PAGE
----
Maybe stricter online control and regulations would help alert the authorities in some cases? There is no way to know and it's a very grey area to cover.  There may not even be a right or wrong answer to this question.

  • On a personal aspect, social media can be used for internet bullying and victimising. It gives people the opportunity to upset and gossip 24/7. Online bullying is a serious problem and should not be over looked or dismissed. The victims of bullying at school for example, like to go home and escape, not sign into their computer to be faced with more endless hurtful words.

A Rock And A Hard Place

Social media is a gift. It can be used to make or break a business. It can also make or break a person. The truth is, the moral problems about freedom and expression in real life, can now be applied to the virtual world. Whether we like it or not, or even agree with it, it's liberal enough to be good for people to express themselves and find themselves. It's also liberal enough to provide a soap box for less appropriate beliefs.

Who Wrote This Article

I'm Nikki and I work as part of MarketMeSuite the social media marketing dashboard. And big news... we're now free! Please check it out and be sure to let me know what you think.

~Image source: http://www.flickr.com/photos/freshconservative

~BBC News quote: http://www.bbc.co.uk/news/world-europe-14259989


 

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Nikki Peters

Written as part of a series for MarketMeSuite.com, the Inbox For Social. Try it for free!

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Comments

"Maybe stricter online control and regulations would help alert the authorities in some cases? There is no way to know and it's a very grey area to cover.  There may not even be a right or wrong answer to this question."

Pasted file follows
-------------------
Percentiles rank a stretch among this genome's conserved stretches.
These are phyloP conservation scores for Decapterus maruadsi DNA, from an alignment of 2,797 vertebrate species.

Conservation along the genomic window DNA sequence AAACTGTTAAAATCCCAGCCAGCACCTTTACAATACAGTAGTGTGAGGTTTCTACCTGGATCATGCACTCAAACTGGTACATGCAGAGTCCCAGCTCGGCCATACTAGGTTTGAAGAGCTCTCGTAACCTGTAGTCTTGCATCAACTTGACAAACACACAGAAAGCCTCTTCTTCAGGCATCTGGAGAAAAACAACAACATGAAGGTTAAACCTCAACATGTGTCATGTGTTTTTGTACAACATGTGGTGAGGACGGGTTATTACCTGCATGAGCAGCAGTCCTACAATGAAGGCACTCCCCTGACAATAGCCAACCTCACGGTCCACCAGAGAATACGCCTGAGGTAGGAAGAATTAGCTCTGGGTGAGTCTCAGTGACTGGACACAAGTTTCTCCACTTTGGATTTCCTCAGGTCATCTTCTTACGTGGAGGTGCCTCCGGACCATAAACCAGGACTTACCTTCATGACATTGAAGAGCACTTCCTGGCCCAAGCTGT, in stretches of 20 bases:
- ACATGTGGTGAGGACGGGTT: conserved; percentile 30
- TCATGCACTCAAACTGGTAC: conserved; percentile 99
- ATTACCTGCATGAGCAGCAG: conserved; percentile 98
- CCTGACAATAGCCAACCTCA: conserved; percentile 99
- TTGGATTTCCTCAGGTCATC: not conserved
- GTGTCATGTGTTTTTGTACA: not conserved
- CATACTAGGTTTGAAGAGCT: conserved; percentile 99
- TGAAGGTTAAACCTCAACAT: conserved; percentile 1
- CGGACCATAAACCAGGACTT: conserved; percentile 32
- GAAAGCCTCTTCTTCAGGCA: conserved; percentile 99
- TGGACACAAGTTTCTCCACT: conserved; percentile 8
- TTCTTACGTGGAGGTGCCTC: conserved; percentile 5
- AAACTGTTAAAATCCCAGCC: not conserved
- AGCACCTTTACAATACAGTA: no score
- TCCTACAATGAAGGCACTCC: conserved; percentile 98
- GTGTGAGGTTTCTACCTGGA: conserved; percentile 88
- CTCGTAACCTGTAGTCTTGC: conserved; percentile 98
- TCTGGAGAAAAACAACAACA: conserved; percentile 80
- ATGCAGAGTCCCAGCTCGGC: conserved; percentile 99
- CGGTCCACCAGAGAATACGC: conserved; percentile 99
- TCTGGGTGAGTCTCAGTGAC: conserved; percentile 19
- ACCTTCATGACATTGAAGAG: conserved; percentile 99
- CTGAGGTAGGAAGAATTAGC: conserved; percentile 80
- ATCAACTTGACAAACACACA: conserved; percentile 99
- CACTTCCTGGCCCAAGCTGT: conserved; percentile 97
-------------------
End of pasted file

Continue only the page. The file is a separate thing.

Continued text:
I am certain the answer is that the market takes care of this. If someone is spewing hate and nonsense people stop following them. I don't have the right to yell "fire" in a theater but I have the right to be as obnoxious as I want. Sticks and stones... 

Always good to have a healthy debate.
~Tammy, the libertarian CEO ;) 

Hi Tammy! 

 

Maybe I phrased it wrong. I believe people have the right to say what they like in real life and online. My point was that threatening language and behavior should be regulated and prevented. EG,

"I'm going hunt down and hurt Joe Blogs..." That is inappropriate use of social media.

That is the sort of threatening and uncalled for behavior which needs to be stopped. Expressing a view, even if it is considered unsavory is fine, it's when your comments threaten or are perceived to be threatening that the troubles begin.

 

Nikki, Liberal but not Libertarian :)

How do you handle a situation with let's say, a former employee, that is posting rude and inappropriate comments on a company's facebook wall? How do you respond? Do you delete the comment and pretend it didn't happen? Do you respond with what benefits the company has to offer and twist it?

Company's have to be proactive with their approach to social media.  In this situation, I'd respond in an appropriate way to counter the remarks if possible.  I saw a great example of this recently when a facebook poster was critical of an organization that runs a petting zoo with an aquarium.  The organization posted a video of two otters playing in the aquarium.  The negative post was critical of the fact that the organization would "entrap animals for human enjoyment."  The organization's simple response was to explain why these two particular otters couldn't live in the wild, so they were actually helping them.  Ultimately it was a positive response to a negative comment. If you can't counter the remarks, then I'd acknowledge the issue & start a discussion with ways to improve.